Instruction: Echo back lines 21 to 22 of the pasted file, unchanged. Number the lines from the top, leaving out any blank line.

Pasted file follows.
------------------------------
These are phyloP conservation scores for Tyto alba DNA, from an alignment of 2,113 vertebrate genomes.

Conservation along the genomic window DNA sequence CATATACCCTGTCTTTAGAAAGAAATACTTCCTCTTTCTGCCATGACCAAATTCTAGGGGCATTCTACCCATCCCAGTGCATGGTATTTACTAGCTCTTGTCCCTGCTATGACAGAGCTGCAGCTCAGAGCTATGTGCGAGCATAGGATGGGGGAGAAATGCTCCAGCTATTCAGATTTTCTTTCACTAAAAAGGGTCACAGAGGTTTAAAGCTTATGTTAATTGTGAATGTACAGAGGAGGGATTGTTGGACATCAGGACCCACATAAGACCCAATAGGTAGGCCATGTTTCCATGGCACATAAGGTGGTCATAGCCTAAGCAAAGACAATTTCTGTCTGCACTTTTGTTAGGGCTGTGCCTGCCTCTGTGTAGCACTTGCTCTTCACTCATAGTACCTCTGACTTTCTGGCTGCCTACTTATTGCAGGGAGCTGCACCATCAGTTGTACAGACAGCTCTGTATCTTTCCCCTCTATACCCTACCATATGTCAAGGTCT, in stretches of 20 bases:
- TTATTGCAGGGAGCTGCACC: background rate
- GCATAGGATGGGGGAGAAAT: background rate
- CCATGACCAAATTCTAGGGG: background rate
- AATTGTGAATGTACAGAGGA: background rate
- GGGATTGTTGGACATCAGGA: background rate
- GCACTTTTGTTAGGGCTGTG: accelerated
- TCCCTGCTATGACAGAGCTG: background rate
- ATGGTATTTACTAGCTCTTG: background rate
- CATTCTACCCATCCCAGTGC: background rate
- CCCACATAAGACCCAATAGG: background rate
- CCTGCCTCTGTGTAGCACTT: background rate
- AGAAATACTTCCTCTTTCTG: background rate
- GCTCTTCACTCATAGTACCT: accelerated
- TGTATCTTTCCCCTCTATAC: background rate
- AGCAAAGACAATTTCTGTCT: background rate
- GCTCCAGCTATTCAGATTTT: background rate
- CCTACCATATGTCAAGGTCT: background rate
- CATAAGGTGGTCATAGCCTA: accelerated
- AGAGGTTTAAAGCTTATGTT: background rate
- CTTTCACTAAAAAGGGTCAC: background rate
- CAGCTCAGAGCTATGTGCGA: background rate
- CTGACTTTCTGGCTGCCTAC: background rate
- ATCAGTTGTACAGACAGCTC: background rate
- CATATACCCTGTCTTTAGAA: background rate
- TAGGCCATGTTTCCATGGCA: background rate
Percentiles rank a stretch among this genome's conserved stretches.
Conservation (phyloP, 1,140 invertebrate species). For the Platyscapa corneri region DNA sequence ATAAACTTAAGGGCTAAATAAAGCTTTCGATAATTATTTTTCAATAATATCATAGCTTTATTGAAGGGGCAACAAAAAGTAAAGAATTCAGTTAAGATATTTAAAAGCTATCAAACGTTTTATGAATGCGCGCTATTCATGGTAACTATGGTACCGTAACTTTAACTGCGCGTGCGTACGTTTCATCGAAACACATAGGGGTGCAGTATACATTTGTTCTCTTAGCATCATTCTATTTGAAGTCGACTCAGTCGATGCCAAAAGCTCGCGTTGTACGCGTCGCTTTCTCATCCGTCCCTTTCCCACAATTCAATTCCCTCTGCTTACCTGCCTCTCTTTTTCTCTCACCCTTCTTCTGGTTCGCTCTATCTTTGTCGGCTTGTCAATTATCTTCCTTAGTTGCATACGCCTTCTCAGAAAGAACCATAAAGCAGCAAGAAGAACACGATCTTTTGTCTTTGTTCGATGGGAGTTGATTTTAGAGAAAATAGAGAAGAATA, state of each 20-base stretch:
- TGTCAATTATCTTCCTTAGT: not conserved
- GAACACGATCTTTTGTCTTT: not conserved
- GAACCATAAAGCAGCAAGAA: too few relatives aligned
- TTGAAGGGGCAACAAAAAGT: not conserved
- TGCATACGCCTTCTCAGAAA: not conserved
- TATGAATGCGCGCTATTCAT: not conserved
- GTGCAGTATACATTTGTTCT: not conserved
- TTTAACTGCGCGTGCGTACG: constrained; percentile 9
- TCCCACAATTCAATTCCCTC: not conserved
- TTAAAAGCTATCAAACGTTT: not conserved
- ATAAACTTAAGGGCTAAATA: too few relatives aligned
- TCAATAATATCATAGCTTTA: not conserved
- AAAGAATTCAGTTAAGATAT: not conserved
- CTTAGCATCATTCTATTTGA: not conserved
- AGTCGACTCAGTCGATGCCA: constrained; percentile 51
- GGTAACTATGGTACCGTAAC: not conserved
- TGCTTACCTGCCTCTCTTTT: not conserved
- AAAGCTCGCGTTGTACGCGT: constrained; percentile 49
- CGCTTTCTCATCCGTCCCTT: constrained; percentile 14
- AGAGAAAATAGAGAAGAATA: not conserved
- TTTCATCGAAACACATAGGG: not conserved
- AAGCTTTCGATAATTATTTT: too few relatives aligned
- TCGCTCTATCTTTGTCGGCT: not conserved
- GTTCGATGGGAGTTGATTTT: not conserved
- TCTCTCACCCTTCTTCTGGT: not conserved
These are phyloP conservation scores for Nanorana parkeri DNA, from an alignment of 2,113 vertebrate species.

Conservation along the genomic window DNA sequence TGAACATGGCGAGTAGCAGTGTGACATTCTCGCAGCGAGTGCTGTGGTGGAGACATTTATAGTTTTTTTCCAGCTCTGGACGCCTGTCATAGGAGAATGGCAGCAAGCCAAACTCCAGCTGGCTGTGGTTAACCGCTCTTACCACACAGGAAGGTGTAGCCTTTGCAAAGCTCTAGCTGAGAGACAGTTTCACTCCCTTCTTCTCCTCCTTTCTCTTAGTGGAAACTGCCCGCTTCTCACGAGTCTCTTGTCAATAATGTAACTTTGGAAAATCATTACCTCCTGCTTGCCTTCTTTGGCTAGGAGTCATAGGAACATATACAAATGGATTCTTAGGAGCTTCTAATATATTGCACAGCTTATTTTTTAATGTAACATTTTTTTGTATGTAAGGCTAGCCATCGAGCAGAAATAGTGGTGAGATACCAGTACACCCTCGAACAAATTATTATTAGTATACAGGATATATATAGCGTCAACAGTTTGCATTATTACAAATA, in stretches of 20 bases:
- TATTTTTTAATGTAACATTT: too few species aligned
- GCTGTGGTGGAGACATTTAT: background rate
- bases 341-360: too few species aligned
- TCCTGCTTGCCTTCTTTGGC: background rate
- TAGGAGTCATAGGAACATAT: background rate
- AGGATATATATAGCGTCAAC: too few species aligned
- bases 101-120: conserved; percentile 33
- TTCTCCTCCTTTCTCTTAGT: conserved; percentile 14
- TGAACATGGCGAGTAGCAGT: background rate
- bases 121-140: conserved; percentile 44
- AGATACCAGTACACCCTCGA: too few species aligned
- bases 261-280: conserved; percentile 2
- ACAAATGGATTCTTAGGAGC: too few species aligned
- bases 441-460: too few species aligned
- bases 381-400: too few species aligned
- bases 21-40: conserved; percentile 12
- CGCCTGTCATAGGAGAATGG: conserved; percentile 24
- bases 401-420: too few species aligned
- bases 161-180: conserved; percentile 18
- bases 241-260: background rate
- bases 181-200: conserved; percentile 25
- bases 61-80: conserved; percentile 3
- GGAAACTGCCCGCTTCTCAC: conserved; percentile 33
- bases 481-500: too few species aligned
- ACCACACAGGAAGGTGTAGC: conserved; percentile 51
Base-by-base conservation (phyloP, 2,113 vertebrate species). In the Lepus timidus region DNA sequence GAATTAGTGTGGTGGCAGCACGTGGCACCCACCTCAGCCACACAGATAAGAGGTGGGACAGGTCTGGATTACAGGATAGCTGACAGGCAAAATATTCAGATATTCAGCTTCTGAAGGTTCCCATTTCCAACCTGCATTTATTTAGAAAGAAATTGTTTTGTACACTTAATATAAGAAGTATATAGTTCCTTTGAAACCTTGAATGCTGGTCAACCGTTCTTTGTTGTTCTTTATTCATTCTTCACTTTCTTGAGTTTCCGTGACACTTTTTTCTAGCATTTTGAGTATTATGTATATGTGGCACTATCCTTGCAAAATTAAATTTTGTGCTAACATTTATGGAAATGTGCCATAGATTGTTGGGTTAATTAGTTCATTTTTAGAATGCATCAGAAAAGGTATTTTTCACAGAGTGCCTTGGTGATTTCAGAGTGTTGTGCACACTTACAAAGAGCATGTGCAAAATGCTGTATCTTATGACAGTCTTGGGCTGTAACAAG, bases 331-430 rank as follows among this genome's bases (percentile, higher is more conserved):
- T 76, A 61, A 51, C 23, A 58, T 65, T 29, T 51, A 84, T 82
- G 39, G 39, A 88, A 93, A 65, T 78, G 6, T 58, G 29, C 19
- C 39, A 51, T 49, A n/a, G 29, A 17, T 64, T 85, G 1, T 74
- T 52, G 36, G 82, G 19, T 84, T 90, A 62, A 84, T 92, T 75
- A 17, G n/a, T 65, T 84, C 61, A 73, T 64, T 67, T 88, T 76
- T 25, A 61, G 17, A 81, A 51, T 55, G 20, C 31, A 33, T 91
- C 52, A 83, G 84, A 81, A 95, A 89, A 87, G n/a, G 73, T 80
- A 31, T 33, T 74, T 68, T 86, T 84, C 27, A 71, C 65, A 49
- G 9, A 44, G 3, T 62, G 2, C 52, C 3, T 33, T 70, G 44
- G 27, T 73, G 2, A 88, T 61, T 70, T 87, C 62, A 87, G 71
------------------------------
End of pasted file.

- AGAGGTTTAAAGCTTATGTT: background rate
- CTTTCACTAAAAAGGGTCAC: background rate